Continuing with the website example, HTML allows 6 main headings on a page from Heading One (<h1> is the HTML tag) all the way down to Heading 6 (<h6>). An H1 heading should be the largest on the page and the main page title, H2 should be smaller and denote the main sections of a page or article, H3 should be smaller still and denote less important parts of the page or sub sections within an H2 section. This then continues with H4 all the way down to H6 heading. None of the headings should be smaller than the main body copy or paragraph size and they should visually look different to the main paragraph font. The difference can be in a completely separate font or a change in the font weight, using bold for example. Take a look at this very page, we’re using one Heading One, a number of H2s for the main blog article and for the sidebar. We’re using H3 for sub headings underneath each H2 section and the social share title is an H4. You’ll see the font sizes reducing for each heading level.

Paragraph Size

The main content of a webpage needs to be in a readable size, especially for long form blog articles like this one. The paragraph size on this page is 21px on wider screens and 15px on mobile to make sure it is easy to digest. This means your heading sizes should be bigger than the base font size you’re using for the paragraph text.

Line Length

The recommended line length for blocks of text on the web is between 60 and 85 characters. With Responsive design, line length varies, on mobile this page is around 40 characters per line (with a smaller font size) and between 60 and 75 characters on larger screens and devices. The more characters you have per line the more you need to increase the Line Height.

Line Height

“Line Height” is the space between the two lines of text. A line height of 1.4 to 1.7 works well on web for long pieces of content and a tighter line height for headings between 1.1 and 1.3 due to the larger font sizes. You don’t actually need to specify a unit for line height (like px or em or pt), it works relatively to the font size you choose.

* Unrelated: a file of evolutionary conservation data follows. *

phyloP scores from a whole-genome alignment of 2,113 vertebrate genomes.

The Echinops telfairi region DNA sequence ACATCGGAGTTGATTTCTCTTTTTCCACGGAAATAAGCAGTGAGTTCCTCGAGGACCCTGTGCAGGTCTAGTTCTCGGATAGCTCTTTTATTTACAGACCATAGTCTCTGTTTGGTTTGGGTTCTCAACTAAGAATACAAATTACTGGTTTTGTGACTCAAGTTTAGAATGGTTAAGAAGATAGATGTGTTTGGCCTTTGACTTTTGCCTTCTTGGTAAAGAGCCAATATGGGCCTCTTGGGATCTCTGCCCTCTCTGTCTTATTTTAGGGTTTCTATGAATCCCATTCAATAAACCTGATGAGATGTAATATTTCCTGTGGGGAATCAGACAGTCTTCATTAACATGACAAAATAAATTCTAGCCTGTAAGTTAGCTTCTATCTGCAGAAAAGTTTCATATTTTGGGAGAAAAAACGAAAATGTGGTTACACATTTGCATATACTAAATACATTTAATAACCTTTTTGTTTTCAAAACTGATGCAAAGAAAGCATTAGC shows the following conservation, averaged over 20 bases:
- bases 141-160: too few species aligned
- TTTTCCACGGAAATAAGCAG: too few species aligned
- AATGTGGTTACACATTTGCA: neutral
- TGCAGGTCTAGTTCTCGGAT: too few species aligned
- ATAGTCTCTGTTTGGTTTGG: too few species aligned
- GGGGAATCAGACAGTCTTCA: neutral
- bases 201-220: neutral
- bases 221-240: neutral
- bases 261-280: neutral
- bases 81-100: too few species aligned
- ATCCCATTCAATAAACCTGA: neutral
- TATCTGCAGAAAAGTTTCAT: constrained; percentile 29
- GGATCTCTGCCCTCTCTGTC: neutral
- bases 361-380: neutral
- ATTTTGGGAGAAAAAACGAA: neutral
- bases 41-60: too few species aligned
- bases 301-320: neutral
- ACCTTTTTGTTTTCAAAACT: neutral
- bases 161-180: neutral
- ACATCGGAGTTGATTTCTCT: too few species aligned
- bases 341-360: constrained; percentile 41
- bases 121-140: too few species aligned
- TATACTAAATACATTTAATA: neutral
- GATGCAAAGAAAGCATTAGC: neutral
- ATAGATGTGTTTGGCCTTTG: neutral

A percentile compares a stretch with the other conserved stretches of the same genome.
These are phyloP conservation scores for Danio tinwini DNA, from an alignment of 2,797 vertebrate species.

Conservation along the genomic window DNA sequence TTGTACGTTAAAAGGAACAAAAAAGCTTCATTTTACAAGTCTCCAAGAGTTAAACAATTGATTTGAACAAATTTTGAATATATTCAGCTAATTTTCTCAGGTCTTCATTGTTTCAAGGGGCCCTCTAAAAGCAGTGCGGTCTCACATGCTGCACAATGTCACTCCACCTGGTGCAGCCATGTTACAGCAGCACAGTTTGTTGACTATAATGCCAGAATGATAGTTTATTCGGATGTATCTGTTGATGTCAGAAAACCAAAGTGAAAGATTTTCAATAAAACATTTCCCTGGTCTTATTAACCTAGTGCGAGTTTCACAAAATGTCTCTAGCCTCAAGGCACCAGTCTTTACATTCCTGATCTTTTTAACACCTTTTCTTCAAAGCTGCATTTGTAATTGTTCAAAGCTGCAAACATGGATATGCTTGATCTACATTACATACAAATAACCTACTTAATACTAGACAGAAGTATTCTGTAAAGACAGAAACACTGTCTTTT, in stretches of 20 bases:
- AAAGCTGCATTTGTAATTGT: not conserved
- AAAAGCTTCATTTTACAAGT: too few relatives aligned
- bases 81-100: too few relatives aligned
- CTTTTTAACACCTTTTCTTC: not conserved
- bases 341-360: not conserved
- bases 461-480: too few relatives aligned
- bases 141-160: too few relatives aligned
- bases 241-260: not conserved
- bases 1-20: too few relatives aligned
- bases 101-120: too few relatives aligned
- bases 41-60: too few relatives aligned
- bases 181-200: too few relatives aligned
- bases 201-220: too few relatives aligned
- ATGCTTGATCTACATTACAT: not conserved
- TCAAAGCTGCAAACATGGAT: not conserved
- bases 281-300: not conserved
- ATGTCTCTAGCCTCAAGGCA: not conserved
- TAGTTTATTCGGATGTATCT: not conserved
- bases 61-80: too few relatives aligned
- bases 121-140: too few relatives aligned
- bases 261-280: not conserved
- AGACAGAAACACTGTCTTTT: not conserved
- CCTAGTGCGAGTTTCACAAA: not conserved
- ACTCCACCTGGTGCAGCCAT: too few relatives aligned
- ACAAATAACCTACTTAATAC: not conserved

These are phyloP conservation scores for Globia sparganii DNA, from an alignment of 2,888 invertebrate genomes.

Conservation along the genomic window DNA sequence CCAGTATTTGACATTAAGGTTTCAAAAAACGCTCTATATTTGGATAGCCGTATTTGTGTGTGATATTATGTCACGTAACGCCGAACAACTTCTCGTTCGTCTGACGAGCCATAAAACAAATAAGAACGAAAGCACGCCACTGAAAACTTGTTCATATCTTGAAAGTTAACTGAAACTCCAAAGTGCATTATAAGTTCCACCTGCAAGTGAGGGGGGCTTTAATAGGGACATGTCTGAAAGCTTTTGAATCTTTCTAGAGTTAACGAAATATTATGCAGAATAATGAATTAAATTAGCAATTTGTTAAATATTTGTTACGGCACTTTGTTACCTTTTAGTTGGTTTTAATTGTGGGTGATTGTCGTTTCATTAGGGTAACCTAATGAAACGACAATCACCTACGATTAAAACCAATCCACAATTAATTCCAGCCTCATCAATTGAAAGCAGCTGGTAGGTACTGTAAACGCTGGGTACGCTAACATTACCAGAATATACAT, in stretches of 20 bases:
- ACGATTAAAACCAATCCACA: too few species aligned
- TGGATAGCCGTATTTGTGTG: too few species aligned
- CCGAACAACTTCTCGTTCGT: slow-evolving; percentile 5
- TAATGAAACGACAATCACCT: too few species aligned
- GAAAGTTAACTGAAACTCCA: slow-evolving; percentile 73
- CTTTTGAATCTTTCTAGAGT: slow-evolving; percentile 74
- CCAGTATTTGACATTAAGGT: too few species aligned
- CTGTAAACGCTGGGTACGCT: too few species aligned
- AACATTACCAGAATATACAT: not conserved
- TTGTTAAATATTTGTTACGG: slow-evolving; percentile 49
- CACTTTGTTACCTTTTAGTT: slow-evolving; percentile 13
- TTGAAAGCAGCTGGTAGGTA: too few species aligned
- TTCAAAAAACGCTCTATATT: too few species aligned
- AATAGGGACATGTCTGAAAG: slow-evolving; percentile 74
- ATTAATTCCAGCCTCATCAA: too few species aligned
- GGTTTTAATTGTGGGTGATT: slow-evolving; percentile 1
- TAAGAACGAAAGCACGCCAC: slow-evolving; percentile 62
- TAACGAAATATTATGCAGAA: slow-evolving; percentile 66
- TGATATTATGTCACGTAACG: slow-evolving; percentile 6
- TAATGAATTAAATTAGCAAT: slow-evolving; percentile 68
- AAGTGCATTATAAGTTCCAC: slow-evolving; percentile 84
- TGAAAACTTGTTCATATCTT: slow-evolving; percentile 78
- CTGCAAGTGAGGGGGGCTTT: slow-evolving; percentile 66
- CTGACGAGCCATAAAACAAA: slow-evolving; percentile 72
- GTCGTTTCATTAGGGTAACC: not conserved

Bold & Italics

Emboldening and italicising text is a great way of breaking the visual flow and attracting your website visitors to key pieces of content. Italicising text is also a good way of denoting supplementary text, like a job title or an address.

White Space

Creating a good design around typography and making a well balanced visual flow brings white space into the equation. The best designs allow for breathing room in the design and layout. Make sure you have ample space around headings and between your main elements on the page so things don’t feel bunched up and hard to read.

How do you implement all of the above on your website?

This is actually simpler than you may think, everything above can be achieved with CSS (Cascading Style Sheets) which is the code that works alongside your HTML to create the visual part of the design.

If your website is in need of a CSS refresh for the typography, just get in contact using the form below and we’ll take a look at your website to see what’s involved.

Other Great Typography Articles

Here are a bunch of other great and in-depth articles on Typography:

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Fill out the form below and we’ll assess your website and let you know what we can do to help with a CSS Refresh.